Peter’s public is his personal experience and his experience of others’ faith. Sharing experience in this case results in the shared glorification of God (11:18). God’s gift for all is not always shared or communicated in high-brow “theologically correct” expressions. Such expressions often do not fit established denominational categories or even come through the typical channels.  What they do is to testify to the fundamentally human nature of the way God breaks on through to people. Good news is not a standardized theological truth to be believed, but an experience of God that draws us into corporate and shared confession and glorification of God.

Items for Discussion

  • What are the subjective decisions that we tend to make when meeting newcomers to our church?
  • Are there physical characteristics that are hard to set aside when meeting newcomers?
  • What makes personal experience and testimonies so effective in sharing our faith to others?
  • What reasons have you heard from others as to why they do not share their faith?

 

Revelation 21:1-6
1 Then I saw “a new heaven and a new earth,” for the first heaven and the first earth had passed away, and there was no longer any sea. 2 I saw the Holy City, the new Jerusalem, coming down out of heaven from God, prepared as a bride beautifully dressed for her husband. 3 And I heard a loud voice from the throne saying, “Look! God’s dwelling place is now among the people, and he will dwell with them. They will be his people, and God himself will be with them and be their God. 4 ‘He will wipe every tear from their eyes. There will be no more death’ or mourning or crying or pain, for the old order of things has passed away.” 5 He who was seated on the throne said, “I am making everything new!” Then he said, “Write this down, for these words are trustworthy and true.” 6 He said to me: “It is done. I am the Alpha and the Omega, the Beginning and the End. To the thirsty I will give water without cost from the spring of the water of life.

Background

The vision of the city with the gleaming golden streets and pearly gates, where death and tears are no more, has been the dreams of God’s people through the ages. African-American spirituals and gospel songs invoke imagery of this golden holy city and its river of life. Revelation’s holy city promises life and healing, reconciliation and justice.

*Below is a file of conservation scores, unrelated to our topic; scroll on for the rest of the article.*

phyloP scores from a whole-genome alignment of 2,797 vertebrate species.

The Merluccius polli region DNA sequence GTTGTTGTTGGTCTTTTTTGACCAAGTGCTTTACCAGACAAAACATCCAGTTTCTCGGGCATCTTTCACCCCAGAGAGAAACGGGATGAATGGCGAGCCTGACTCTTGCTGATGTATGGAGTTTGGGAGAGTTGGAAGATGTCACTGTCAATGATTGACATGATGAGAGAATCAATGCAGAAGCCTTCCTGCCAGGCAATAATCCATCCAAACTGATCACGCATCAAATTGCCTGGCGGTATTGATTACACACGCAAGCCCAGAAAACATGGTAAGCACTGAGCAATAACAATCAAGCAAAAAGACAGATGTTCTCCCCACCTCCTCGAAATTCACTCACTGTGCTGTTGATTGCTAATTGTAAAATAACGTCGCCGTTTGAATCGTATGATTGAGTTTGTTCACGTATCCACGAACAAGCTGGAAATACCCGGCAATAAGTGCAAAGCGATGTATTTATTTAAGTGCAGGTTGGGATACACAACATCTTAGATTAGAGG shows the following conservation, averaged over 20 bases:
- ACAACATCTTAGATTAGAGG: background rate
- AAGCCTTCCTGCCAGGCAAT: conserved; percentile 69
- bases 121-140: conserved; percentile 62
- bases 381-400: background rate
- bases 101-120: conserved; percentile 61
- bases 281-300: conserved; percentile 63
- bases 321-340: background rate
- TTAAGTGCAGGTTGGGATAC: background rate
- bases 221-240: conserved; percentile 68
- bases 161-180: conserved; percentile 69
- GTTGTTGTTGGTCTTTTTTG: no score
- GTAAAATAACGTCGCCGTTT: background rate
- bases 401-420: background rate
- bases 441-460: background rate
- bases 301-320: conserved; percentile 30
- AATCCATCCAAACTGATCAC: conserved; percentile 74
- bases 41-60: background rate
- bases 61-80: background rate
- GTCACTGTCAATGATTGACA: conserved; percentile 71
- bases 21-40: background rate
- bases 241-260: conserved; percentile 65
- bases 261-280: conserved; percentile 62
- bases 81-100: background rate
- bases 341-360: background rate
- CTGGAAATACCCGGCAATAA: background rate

The promise of newness – a “new heaven and new earth” – gives an image of resurrection and renewal. The first earth and the sea have “passed away”. John’s point certainly is not that the whole cosmos will be annihilated, but the “first earth” that passes away represents the earth as captive to imperial domination and sin. The earth and all things will become “new” just as our bodies will be resurrected, renewed.

New Jerusalem is a profoundly urban vision. “God wills to restore this world to a beauty we can not currently imagine. It is a city, not a desolate place. We are not alone wandering in the cosmos, we are together in fellowship. As faithful believers of Christ,  we are invited to enter as citizens and to “inherit” (21:7) its blessings, as God’s own sons and daughters.

Items for Discussion

  • Where can the earthly church today be like the “New Jerusalem?” In other words, what can we be doing with the world today to give them a greater appreciation of what our next world will bring?
  • What are the most appealing parts of the New Jerusalem to you personally?
  • If you consider the New Jerusalem heaven and it a great place, what would you be willing to do to make sure all you love are their with you?
  • What would you be willing to do to make sure all you dislike and hate are there with you?

Discussion Challenge

  • How can the Christian Church today help people prepare to share their faith with others?

Notes:

  1. NIV New International Version Translations
  2. https://www.christianity.com/bible/commentary.php?com=mhc&b=44&c=11
Share